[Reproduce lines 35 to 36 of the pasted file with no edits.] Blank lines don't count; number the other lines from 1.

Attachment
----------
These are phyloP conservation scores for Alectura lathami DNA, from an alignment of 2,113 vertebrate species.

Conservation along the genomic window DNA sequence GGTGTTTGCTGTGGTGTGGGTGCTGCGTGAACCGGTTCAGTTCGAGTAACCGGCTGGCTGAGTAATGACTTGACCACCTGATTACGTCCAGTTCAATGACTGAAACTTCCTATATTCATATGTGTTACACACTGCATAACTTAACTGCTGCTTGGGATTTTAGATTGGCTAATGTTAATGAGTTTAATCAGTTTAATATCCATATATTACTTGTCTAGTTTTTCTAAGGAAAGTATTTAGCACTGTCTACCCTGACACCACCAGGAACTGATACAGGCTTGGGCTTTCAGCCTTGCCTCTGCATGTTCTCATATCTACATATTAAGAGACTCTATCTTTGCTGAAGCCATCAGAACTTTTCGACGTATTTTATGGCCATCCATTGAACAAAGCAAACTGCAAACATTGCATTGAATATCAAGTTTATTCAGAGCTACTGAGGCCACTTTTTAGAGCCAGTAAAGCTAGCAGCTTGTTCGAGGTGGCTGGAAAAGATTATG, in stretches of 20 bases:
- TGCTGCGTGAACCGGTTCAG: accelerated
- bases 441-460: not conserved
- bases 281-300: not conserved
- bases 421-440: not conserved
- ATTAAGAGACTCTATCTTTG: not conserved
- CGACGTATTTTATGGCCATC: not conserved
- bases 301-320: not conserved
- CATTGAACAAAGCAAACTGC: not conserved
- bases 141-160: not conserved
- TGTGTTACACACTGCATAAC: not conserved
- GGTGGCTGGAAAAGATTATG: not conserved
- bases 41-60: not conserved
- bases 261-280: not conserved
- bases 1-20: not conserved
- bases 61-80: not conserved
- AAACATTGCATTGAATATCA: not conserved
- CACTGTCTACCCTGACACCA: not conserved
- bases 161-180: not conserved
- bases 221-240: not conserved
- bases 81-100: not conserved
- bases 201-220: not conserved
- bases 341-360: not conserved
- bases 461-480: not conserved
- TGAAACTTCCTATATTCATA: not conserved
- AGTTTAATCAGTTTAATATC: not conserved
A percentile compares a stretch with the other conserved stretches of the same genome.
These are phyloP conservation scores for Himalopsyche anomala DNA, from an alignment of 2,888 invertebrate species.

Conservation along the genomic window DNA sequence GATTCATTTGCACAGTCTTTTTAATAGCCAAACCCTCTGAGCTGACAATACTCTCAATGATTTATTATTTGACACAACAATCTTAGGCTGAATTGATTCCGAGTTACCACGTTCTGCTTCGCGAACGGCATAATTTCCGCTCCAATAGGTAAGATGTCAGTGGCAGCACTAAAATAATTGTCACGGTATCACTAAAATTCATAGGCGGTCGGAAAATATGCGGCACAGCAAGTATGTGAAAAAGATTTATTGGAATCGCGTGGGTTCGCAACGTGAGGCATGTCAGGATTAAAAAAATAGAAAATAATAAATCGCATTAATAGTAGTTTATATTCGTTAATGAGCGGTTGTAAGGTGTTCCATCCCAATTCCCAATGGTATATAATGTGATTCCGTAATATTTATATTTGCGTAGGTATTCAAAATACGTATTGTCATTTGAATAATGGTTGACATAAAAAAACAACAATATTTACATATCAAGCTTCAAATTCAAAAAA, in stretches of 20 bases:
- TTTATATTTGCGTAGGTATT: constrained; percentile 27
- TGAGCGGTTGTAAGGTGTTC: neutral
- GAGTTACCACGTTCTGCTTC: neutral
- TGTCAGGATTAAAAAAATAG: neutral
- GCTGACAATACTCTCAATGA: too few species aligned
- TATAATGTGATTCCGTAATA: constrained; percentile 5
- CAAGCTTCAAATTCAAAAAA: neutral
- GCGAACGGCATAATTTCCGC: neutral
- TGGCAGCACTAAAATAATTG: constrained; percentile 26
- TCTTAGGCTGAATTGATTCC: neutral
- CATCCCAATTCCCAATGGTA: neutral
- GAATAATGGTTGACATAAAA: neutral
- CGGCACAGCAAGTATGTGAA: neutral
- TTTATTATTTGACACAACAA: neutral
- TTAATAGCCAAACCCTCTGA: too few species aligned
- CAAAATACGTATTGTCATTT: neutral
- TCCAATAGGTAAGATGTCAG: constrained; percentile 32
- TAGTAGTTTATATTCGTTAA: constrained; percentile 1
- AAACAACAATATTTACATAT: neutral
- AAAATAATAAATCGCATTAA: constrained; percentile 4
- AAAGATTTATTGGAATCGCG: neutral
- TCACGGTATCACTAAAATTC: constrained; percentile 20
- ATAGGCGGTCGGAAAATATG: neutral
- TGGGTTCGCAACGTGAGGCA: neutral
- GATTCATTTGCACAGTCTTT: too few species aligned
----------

- GCTGACAATACTCTCAATGA: too few species aligned
- TATAATGTGATTCCGTAATA: constrained; percentile 5